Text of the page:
Constitutional Development | London Constitutional, Effects & Implementation

London Constitutional Conference Convened to address concerns related to Lyttleton’s 1954 constitution, the 1957 Constitutional Conference resulted in significant decisions: Immediate self-government for the Eastern and Western regions post-conference. Northern region’s independence by 1959. Establishment of the Prime Minister’s office for the federation. Introduction of a House of Chiefs in the Eastern region, mirroring Northern […]

London Constitutional Conference

Convened to address concerns related to Lyttleton’s 1954 constitution, the 1957 Constitutional Conference resulted in significant decisions:

  1. Immediate self-government for the Eastern and Western regions post-conference.
  2. Northern region’s independence by 1959.
  3. Establishment of the Prime Minister’s office for the federation.
  4. Introduction of a House of Chiefs in the Eastern region, mirroring Northern and Western regions.
  5. Formation of a bicameral legislature with the creation of a Senate in the Central Legislature.
  6. Designation of Southern Cameroon as a region with the appointment of a premier.
  7. Expansion of the Federal House of Representatives from 184 to 320 members.
  8. Universal adult suffrage for Federal and regional legislatures in the East, West, Lagos, and Southern Cameroon; adult male suffrage for the northern legislature.
  9. Commission of inquiry for each region’s affairs.
  10. Governor-General’s appointment of an ad-hoc committee to divide the country into single-member constituencies.
  11. Regional premiers appointed from the majority representation in regional house assemblies.
  12. Governor-General to appoint a prime minister from the party securing a majority in the House of Representatives.

 

Effects And Implementation Of The 1957 Decisions

  1. Eastern and Western regions achieved self-government on August 8, 1957.
  2. On September 2, 1957, Sir Abubakar Tafawa Balewa, Deputy Leader of NPC, became the Prime Minister.
  3. Southern Cameroon became a separate region with its premier.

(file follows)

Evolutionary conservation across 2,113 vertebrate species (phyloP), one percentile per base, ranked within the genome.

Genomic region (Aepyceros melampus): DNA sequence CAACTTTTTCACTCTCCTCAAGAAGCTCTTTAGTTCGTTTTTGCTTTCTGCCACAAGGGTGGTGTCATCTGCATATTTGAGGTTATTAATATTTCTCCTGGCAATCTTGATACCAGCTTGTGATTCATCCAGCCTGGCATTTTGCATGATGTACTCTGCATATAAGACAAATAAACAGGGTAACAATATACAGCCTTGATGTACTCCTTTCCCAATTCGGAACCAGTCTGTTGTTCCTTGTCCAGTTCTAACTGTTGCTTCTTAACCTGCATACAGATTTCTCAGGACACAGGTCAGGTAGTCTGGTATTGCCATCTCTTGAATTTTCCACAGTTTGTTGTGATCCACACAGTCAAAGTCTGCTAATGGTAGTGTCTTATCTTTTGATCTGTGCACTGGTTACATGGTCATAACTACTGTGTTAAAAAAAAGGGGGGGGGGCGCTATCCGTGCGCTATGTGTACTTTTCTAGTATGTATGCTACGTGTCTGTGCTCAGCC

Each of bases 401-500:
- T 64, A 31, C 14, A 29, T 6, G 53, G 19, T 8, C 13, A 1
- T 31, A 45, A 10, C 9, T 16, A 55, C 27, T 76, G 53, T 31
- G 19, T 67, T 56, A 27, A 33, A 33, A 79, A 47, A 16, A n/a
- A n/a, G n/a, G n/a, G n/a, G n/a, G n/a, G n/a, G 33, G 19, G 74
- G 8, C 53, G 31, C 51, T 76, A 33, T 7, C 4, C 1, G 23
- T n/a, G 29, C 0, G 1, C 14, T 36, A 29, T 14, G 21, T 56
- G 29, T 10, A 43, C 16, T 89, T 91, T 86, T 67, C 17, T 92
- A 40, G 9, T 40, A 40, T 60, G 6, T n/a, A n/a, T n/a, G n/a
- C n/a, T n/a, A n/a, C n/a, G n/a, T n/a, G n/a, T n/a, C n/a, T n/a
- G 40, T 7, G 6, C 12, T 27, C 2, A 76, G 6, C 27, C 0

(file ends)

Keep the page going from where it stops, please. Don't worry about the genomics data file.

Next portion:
4. Prime Minister Abubakar Tafawa Balewa formed a coalition National government comprising NPC, NCNC, and AG.
  5. Ex-officio British officials, except the Governor-General, ceased to be executive council members.
  6. Withdrawal of reserved and veto powers of the Governor-General.
  7. Willinks Commission formed to address minority fears.

 

Willinks Commission Of Inquiry

Examined minority fears, with recommendations including:

  1. Inclusion of a bill of rights in the constitution for minority human rights protection.
  2. No alteration of the boundary between the northern and western regions.
  3. Federal Police Force to safeguard minority rights.
  4. Non-Muslims in the north given the option of trial in non-Muslim courts.
  5. Establishment of special development boards for Niger Delta areas.
  6. Majority parties required to gain minority support.
  7. Joint federal and regional government management of a special minorities commission.

 

Lagos Constitutional Conference Of 1958

The final pre-independence conference in 1960 made key recommendations:

  1. Nigeria’s independence on October 1, 1960.
  2. Consideration of state creation to address minority concerns.
  3. Plebiscites on February 11 and 12, 1961.
  4. Northern region’s self-independence in 1959.
  5. Acceptance of Willinks’ recommendation against state creation, opting for fundamental human rights entrenchment in the 1960 constitution.
  6. Approval of the constitution’s amendment process and boundary adjustment procedures.

 

Multiple-choice questions:

  1. (b) 1958
  2. (a) to entrench fundamental human rights in the constitution
  3. (a) Lagos
  4. (a) 1959
  5. (a) Alhaji Tafawa Balewa

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